Wellington, Colorado

Wellington is a statutory town in Larimer County, Colorado, United States. The population was 11,047 at the 2020 census.[3]

Town of Wellington, Colorado
Looking west on Cleveland Avenue in Wellington.
Looking west on Cleveland Avenue in Wellington.
Colorado's Northern Gateway
Location of Wellington in Larimer County, Colorado.
Location of Wellington in Larimer County, Colorado.
Coordinates: 40°42′8″N 105°0′2″W / 40.70222°N 105.00056°W / 40.70222; -105.00056Coordinates: 40°42′8″N 105°0′2″W / 40.70222°N 105.00056°W / 40.70222; -105.00056
Country United States
State Colorado
County[1]Larimer County
IncorporatedNovember 10, 1905[2]
Named forC. L. Wellington
 • TypeStatutory Town[1]
 • MayorCalar Chaussee
 • Total3.63 sq mi (9.41 km2)
 • Land3.63 sq mi (9.40 km2)
 • Water0.00 sq mi (0.01 km2)  0.0%
5,200 ft (1,585 m)
 • Total11,047
 • Estimate 
 • Density3,000/sq mi (1,200/km2)
Time zoneUTC-7 (MST)
 • Summer (DST)UTC-6 (MDT)
ZIP code[4]
Area code970
FIPS code08-83230
GNIS feature ID0202441
WebsiteTown of Wellington


Wellington is located at 40°42′8″N 105°0′20″W / 40.70222°N 105.00556°W / 40.70222; -105.00556 (40.702324, -105.005497).[5]

According to the United States Census Bureau, the town has a total area of 1.8 square miles (4.7 km2), all of it land.

Wellington is I-25's northernmost Colorado town.


Historical population
Census Pop.
2021 (est.)11,722[3]
U.S. Decennial Census[6][failed verification] 2020[3]

As of the census[7] of 2000, there were 2,672 people, 932 households, and 693 families residing in the town. The population density was 1,509.7 inhabitants per square mile (582.9/km2). There were 963 housing units at an average density of 544.1 per square mile (210.1/km2). The racial makeup of the town was 87.39% White, 0.26% African American, 1.05% Native American, 0.67% Asian, 0.07% Pacific Islander, 8.23% from other races, and 2.32% from two or more races. Hispanic or Latino of any race were 12.13% of the population.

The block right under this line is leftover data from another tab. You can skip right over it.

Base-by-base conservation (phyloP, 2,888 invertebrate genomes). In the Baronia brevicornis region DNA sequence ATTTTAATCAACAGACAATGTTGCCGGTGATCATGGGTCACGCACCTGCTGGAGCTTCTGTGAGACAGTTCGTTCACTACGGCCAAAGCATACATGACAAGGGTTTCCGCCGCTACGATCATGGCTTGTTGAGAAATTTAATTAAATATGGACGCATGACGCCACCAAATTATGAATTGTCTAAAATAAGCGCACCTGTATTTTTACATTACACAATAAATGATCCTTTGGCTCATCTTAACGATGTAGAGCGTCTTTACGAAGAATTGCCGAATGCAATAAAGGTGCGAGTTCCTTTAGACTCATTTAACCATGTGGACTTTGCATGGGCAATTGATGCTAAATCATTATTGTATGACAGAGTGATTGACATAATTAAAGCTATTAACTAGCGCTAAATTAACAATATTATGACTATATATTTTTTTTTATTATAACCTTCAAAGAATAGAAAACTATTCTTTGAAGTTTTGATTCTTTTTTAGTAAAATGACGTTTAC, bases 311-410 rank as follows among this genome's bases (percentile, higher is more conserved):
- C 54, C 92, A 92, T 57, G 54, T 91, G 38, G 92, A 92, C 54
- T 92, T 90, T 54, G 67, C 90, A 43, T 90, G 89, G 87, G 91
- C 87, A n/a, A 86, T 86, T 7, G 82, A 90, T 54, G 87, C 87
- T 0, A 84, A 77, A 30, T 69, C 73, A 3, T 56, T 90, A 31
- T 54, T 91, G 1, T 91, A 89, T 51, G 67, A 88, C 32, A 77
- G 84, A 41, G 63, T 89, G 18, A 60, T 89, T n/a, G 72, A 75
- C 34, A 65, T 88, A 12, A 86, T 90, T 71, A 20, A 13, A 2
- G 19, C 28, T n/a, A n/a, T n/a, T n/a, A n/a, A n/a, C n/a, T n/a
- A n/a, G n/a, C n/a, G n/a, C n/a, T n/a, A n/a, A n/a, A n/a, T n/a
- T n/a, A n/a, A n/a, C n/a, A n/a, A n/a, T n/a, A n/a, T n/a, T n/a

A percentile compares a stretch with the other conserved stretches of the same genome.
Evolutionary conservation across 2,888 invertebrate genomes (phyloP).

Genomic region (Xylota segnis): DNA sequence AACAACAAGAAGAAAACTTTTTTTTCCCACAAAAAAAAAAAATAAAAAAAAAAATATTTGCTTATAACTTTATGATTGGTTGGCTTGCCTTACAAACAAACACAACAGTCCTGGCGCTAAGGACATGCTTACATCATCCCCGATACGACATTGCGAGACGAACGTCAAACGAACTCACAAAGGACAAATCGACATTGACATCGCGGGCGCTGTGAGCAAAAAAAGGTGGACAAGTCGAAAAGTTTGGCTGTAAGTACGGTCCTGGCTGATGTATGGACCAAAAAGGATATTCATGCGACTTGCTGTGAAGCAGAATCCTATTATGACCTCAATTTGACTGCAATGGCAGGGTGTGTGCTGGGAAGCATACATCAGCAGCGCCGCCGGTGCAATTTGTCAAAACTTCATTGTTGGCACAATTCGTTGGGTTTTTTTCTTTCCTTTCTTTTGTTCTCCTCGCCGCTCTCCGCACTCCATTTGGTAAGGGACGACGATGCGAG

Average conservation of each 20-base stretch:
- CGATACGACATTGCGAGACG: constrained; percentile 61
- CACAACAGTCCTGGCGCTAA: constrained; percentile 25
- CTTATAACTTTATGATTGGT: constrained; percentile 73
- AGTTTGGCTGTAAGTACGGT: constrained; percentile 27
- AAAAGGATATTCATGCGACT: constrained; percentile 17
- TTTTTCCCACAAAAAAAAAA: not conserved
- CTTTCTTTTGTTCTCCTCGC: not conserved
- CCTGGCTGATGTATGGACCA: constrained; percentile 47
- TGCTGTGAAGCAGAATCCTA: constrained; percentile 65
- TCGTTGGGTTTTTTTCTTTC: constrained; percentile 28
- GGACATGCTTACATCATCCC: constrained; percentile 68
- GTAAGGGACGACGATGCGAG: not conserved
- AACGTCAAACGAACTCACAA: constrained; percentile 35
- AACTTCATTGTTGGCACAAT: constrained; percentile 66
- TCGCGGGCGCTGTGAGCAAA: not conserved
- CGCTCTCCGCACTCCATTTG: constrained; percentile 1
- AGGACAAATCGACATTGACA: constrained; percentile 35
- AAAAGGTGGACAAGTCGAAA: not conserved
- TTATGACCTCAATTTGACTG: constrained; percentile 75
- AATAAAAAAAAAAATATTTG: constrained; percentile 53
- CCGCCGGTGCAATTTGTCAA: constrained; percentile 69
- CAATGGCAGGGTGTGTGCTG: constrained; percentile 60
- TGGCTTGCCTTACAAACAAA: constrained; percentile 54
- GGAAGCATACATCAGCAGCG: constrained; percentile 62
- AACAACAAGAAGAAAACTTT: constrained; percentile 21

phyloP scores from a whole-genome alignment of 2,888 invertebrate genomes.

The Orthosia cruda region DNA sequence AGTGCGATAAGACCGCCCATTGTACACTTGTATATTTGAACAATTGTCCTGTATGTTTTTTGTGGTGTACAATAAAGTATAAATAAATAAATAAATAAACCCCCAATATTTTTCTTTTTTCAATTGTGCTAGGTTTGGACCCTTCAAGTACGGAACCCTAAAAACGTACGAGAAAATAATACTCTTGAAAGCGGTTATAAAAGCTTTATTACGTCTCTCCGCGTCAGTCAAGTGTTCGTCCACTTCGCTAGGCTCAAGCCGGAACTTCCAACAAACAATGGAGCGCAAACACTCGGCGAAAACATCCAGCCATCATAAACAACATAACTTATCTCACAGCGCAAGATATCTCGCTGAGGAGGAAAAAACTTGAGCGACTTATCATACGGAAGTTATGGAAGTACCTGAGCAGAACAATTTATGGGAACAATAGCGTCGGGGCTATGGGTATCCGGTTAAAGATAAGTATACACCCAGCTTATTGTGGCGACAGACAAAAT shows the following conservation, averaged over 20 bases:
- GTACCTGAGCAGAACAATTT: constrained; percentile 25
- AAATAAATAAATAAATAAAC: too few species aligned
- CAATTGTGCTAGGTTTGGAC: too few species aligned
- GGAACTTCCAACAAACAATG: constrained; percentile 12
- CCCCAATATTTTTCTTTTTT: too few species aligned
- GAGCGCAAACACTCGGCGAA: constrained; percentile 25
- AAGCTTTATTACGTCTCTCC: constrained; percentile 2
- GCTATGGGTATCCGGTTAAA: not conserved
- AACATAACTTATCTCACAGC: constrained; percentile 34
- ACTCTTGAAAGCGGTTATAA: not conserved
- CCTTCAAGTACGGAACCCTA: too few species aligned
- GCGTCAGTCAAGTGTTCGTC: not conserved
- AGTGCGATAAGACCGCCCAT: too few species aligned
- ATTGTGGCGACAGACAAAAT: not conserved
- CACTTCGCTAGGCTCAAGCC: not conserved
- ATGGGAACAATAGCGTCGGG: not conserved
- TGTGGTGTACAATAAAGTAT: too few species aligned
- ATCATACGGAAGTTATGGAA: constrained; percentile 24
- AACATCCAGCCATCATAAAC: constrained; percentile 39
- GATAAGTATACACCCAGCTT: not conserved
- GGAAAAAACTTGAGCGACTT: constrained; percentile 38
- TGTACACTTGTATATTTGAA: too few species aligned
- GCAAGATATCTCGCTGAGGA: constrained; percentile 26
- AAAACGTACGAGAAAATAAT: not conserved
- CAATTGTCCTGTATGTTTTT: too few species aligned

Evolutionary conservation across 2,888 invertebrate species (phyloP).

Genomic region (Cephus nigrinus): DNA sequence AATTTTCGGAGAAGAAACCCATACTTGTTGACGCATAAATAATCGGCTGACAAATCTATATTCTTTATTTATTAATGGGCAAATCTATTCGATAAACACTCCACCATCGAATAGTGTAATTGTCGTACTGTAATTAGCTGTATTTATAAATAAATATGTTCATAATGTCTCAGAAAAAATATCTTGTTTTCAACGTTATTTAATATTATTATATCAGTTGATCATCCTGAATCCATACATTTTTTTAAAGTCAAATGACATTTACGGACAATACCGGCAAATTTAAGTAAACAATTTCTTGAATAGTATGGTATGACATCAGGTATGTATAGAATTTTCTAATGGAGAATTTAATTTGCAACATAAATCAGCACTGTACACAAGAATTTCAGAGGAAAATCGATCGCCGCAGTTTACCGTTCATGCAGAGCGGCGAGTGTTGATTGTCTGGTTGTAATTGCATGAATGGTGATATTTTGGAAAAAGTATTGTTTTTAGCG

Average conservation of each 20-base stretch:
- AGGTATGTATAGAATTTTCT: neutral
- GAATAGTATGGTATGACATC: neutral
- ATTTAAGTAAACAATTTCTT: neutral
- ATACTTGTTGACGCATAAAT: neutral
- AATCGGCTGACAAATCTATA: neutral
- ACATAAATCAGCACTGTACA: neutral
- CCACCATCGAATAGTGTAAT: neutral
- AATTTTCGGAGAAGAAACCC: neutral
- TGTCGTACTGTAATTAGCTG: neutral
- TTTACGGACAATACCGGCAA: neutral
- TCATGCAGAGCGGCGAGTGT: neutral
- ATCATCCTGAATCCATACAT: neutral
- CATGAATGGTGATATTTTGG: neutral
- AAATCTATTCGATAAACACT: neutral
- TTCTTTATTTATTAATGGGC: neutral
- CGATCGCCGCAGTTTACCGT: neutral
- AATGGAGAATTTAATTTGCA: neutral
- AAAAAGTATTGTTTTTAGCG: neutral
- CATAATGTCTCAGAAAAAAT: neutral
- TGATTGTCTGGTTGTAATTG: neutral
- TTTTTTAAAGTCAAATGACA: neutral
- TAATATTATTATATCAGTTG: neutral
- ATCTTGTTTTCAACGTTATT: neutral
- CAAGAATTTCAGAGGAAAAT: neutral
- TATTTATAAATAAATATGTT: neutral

There were 932 households, out of which 46.4% had children under the age of 18 living with them, 61.1% were married couples living together, 8.8% had a female householder with no husband present, and 25.6% were non-families. 17.5% of all households were made up of individuals, and 4.2% had someone living alone who was 65 years of age or older. The average household size was 2.86 and the average family size was 3.27.

In the town, the population was spread out, with 32.7% under the age of 18, 7.6% from 18 to 24, 38.2% from 25 to 44, 16.5% from 45 to 64, and 5.1% who were 65 years of age or older. The median age was 30 years. For every 100 females, there were 99.7 males. For every 100 females age 18 and over, there were 101.0 males.

The median income for a household in the town was $47,917, and the median income for a family was $48,214. Males had a median income of $34,107 versus $25,991 for females. The per capita income for the town was $17,783. About 5.1% of families and 7.3% of the population were below the poverty line, including 8.4% of those under age 18 and 13.4% of those age 65 or over.

As of 2013, 6,725 people live in Wellington.[8]

Law and governmentEdit

Wellington is a statutory town regulated by the state statutes listed in the Colorado Revised Statutes. The board of trustees may approve ordinances that pertain to local issues.

The legislative authority of the town shall be vested in a board of trustees, consisting of 1 mayor and 6 trustees. The members of the board of trustees are elected for 4-year terms and are elected at large. The mayor is elected separately.

Position Name
Mayor Calar Chaussee
Trustee Shirrell M. Tietz
Trustee Jon Gaiter
Trustee Dave Wiegand
Trustee Tim Whitehouse
Trustee Daniel Sattler
State Representative Perry Buck
State Senator Rob Woodward
Federal Representative Joe Neguse
Federal Senator Michael Bennet
Federal Senator John Hickenlooper